More mistakes in Titanic

Jack: That's one of the good things about Paris: lots of girls willing to take their clothes off.

More quotes from Titanic

Trivia: Bernard Fox, who portrayed Colonel Archibald Gracie IV, also played Frederick Fleet in the 1958 film, A Night to Remember, another film about the sinking of the RMS Titanic. Frederick Fleet was the first person to notice the iceberg and shouted the warning to the crew.

More trivia for Titanic

Chosen answer: During the several years it took to construct the ship probably, or in any of the supplies/food brought on board, or in the furniture brought on board. A single pregnant female rat can be responsible for thousands of rats in a very short space of time (the offspring are not too choosy about who they breed with).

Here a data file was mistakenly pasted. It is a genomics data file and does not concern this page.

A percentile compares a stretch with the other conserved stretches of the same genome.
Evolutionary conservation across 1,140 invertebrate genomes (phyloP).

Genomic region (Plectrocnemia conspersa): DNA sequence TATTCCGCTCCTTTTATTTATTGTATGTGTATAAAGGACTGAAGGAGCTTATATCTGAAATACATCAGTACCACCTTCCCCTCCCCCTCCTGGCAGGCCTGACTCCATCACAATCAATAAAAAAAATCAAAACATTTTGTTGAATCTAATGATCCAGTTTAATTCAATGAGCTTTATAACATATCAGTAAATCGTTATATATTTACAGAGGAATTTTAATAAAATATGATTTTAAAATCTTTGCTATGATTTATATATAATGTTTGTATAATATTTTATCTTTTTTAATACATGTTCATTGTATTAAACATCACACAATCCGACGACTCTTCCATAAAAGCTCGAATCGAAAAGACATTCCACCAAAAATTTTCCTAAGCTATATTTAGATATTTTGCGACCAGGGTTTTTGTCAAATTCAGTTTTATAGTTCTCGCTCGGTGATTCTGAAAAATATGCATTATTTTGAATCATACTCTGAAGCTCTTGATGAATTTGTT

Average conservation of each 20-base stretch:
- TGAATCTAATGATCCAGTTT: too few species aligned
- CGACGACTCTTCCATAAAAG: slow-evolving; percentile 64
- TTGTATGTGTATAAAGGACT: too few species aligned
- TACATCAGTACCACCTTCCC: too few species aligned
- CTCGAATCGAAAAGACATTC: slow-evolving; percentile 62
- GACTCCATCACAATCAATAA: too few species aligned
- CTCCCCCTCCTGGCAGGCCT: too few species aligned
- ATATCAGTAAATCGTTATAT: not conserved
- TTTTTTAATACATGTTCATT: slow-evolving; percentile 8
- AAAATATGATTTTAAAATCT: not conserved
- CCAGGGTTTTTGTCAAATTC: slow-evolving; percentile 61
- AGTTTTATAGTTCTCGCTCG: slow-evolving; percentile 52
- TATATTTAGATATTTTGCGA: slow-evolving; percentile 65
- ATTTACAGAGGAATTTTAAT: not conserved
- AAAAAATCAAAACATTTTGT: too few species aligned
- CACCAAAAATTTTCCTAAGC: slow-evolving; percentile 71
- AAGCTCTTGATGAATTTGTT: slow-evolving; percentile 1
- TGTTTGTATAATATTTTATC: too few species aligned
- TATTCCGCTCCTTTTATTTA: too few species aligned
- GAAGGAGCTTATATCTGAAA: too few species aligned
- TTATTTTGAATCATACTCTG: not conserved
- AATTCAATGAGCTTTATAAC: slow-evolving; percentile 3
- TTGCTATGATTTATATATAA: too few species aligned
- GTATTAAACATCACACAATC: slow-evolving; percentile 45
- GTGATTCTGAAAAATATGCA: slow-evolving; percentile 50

Soylent Purple

A pregnant female rat could have made a home in a underneath a third class couch and had the other rats then all the females would have baby rats quickly.

Answer: In addition to the other answers, rats can easily get on ships by climbing the mooring lines that tie vessels to the dock and also go up unattended gangways. They can also use temporary overhead cables attached to ships while in port.

raywest Premium member